Montclair performers help solve problems with music

From The Montclair Times, Friday, February 8, 2013
When there is a need, Montclair's music community responds.
Parents Who Rock founder Alma Schneider, right, presents a check to the Rev. Paula Olivier, pastor of the First 7th Day Adventist Church, for the congregation's food pantry and soup kitchen.

Whether it's for a new and safer playground for local children, a rape crisis center that offers free counseling or a soup kitchen that feeds hungry people, musicians who volunteer under the "Parents Who Rock" banner regularly step forward to perform at benefit concerts and work at fundraising events for these and lots of other charitable causes.
"We're all parents who live in Montclair, we're all musicians, we're all at different levels of community activism, but we like raising money for local causes," said blues guitarist Michael Reitman. "It's the reason why we all got involved.
"We're doing what we love to do, and that's playing music," Reitman said. "And in doing that, we're giving back to the community."
The Parents Who Rock membership roster includes more than a hundred musicians, singers, song writers and performers, representing dozens of official and de facto performing groups. Its members appear on stage and work behind the scenes.
Since the group was founded by Alma Schneider in 2005, Parents Who Rock has raised more than $200,000 for nonprofit organizations, church groups and educational institutions.
Some PWR members will doing their volunteer work at "Bradfest," an evening of live music and dancing this Saturday, Feb. 9, upstairs at Tierney's Tavern, 136 Valley Road. Sock Monster, the Eugene Chrysler Band and Zara Phillips will be among the performers on stage raising money for Bradford Elementary School. Tickets are $20 at the door, and the music is slated to start at 8 p.m.
"It's a labor of love and it's a complete community effort," Schneider said of PWR's volunteer projects. "It's a win, win, win, win, win.
"Parents Who Rock benefits the musicians who need a creative outlet," Schneider noted. "It benefits members of the community who want to go out and see good music that is affordable. And it benefits local charitable organizations that are in need of money."
Schneider said the group primarily focuses its efforts on Montclair-based organizations so that "people will be able to see where their money is going."
Among the local groups Parents Who Rock has supported are the Montclair Fund for Educational Excellence, the Mountainside Hospital Breast Cancer Education Center, the Montclair Rape Crisis Center, the Montclair Public Schools Developmental Learning Center, Volunteer Lawyers for Justice and the Family Service League.
"We do one tribute show each year in January where we pick one famous artist and we cover their songs," she said. "We just did one for Tom Petty."
Proceeds from the group's Tom Petty Tribute have been donated to assist the food pantry and soup kitchen operated by the First 7th Day Adventist Church, 15 Elmwood Ave., which has experienced a 20 percent jump in the number of people it serves since Hurricane Sandy struck New Jersey.
The Rev. Paula Olivier said the funds "will help in the purchase of proteins and vegetables that will make it easier to provide balanced meals and food packages for our clients."
Its fundraiser this past January is just one of the events Parents who Rock organize each year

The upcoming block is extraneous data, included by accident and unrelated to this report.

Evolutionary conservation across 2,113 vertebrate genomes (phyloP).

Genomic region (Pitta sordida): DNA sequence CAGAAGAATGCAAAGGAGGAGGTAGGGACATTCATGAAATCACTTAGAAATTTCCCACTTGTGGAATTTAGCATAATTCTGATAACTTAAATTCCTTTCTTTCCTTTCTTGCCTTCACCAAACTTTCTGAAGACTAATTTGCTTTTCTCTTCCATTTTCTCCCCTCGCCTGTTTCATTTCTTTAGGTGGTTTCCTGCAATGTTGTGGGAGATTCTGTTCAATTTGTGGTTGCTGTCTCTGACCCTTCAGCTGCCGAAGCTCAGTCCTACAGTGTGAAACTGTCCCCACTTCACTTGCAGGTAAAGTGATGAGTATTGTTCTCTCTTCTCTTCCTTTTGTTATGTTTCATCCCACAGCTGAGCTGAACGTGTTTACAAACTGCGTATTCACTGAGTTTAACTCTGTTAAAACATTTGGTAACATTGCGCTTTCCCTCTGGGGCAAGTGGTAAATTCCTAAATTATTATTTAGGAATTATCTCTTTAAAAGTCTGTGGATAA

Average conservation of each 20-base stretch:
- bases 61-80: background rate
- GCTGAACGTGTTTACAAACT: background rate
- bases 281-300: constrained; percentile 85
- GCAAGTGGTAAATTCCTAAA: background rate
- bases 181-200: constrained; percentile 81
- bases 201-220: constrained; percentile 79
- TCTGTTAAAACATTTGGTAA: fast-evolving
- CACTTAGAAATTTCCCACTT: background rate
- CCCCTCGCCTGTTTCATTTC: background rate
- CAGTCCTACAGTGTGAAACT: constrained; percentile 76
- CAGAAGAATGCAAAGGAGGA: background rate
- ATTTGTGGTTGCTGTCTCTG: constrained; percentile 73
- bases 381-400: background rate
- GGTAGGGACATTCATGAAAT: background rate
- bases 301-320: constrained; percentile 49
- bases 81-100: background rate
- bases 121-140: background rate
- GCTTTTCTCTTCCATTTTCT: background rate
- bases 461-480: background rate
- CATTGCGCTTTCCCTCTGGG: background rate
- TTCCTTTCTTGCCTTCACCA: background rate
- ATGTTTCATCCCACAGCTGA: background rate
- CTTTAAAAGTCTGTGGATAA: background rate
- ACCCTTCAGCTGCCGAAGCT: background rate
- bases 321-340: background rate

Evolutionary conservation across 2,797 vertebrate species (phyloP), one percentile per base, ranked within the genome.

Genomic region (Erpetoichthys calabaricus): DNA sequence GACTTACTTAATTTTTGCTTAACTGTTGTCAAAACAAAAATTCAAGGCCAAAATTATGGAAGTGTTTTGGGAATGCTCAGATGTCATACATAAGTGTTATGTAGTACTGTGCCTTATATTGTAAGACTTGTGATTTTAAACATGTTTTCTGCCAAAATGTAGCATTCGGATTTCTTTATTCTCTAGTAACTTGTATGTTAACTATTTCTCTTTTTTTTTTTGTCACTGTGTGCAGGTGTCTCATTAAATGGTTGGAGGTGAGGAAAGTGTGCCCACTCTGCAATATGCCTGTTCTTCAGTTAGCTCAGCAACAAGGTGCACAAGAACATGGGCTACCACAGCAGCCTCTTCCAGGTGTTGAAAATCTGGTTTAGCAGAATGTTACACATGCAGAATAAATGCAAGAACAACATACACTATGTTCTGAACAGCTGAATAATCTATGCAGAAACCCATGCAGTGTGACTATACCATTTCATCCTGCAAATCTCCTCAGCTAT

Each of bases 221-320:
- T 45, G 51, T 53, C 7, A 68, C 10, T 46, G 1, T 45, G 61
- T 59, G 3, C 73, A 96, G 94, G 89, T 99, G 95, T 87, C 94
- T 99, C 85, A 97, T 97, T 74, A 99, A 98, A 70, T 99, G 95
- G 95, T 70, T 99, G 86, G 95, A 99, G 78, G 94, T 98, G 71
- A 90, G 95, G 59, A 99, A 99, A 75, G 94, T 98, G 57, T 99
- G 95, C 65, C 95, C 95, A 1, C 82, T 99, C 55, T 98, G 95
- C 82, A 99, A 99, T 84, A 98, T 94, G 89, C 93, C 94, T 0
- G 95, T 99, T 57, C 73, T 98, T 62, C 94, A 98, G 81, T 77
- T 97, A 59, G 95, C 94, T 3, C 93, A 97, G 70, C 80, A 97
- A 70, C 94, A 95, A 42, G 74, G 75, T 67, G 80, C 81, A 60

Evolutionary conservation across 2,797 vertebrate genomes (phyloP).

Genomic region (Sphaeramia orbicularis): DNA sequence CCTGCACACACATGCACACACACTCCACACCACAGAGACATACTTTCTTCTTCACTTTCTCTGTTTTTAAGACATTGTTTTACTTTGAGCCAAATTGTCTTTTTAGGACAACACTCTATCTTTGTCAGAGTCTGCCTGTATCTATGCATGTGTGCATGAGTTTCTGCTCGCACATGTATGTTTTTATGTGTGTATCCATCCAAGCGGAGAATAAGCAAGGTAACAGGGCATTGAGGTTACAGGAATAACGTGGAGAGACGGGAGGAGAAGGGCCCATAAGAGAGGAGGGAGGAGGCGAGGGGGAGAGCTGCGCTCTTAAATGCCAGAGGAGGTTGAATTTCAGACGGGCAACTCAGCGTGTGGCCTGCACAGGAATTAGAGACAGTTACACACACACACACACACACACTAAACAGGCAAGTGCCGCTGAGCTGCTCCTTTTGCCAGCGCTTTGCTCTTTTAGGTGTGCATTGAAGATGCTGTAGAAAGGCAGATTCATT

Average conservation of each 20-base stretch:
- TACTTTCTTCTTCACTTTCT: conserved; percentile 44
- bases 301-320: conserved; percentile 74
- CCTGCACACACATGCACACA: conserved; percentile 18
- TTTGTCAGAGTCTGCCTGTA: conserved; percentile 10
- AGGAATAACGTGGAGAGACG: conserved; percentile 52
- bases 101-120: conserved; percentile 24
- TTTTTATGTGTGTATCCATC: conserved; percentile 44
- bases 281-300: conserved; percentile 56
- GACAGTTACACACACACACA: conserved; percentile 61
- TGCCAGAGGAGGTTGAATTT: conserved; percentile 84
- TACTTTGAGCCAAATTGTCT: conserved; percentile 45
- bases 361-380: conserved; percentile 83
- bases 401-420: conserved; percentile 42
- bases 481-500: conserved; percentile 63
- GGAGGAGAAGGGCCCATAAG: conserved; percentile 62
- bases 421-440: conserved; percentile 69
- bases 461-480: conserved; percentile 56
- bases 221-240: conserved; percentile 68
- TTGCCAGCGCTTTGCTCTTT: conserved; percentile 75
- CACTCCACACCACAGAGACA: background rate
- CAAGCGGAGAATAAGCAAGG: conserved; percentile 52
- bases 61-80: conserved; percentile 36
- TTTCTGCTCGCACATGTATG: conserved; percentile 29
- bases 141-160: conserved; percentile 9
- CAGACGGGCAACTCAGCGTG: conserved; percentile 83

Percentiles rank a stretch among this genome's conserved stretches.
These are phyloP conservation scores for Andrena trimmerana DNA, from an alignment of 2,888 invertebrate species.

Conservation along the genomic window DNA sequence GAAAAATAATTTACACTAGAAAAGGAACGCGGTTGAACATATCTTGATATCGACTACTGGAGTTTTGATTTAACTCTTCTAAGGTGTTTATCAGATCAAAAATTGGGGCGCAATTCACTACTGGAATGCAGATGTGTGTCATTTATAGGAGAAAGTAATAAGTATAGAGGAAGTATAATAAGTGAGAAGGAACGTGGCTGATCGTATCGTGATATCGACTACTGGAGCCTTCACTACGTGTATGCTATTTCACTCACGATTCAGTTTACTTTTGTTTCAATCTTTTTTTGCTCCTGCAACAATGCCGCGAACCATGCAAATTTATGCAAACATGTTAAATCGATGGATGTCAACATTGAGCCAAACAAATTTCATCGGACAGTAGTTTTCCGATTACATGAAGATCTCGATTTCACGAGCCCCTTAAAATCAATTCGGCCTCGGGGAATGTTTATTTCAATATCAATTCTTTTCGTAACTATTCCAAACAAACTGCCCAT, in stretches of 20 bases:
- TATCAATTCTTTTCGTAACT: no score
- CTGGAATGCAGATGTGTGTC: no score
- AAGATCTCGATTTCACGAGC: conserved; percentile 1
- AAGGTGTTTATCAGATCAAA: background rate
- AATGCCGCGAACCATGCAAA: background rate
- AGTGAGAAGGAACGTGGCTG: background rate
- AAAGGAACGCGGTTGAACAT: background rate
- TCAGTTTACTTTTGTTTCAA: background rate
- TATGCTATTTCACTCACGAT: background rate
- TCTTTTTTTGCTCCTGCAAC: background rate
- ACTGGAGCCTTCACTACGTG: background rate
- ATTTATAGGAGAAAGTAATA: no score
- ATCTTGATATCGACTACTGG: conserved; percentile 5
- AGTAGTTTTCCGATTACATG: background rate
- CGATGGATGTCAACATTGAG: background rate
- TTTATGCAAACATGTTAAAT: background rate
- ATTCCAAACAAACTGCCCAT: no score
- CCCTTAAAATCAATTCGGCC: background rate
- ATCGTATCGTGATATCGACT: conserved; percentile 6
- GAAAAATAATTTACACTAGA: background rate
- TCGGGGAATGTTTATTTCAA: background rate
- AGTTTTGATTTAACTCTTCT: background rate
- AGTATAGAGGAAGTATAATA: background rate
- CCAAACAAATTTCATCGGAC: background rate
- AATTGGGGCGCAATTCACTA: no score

"We always do a big backyard event in September," Schneider said. "It's a family event. And people perform all day long, from 12 to six.
"In between those times, we perform at other people's community events," she said.
In the past six months, Parents Who Rock did a show at Yogi Berra Stadium, where they raise awareness for the food programs and collected food donations for the Human Needs Food Pantry; and performed at a show for Montclair Emergency Services for the Homeless, or MESH, an interfaith group focused on homeless people, at the opening of the new South Park plaza.
Representing PWR, Schneider last year did a demonstration at Toni's Kitchen, which provides meals for people in need, to encourage the use of crock-pots, which allow for easy, healthy and inexpensive meals, and promoted local food-assistance programs through descriptive flyers featuring the dates and times when residents can volunteer and make donations.
Parents Who Rock has released its second CD, "Let 'Em Play," with proceeds from the sale benefiting Little Kids Rock, a national nonprofit organization, which is working toward raising $50,000 to help increase music education in Montclair Public Schools.
Mayor Robert Jackson said the Parents Who Rock volunteers have made their mark on the community.
"Parents Who Rock is a critical component of Montclair's philanthropic tradition," Jackson noted.
"I am always amazed by these talented musicians who give up their time to help others," he said. "The rest of us can enjoy great music and contribute at the same time. Not bad."
Encouraged by the success of its Tom Petty tribute last month, Parents Who Rock is working on another event scheduled for Thursday, Feb. 28.
"We're partnering with Keller Williams Realty on a 'Kitchen Tool Exchange,'" Schneider said.
Montclair residents can donate new or unused kitchen tools and gadgets at the exchange where the items will be made available to other members of the community. Donors will also be able to pick items they might need.
"Everyone is welcome to the swap, and the leftover goods will be donated to the Soup Kitchen and Community Services program of the Seventh Day Adventist Church, which is in great need of kitchen/cooking supplies," Schneider said.
For more information about Parents Who Rock, visit or email Schneider at
Contact George Wirt at

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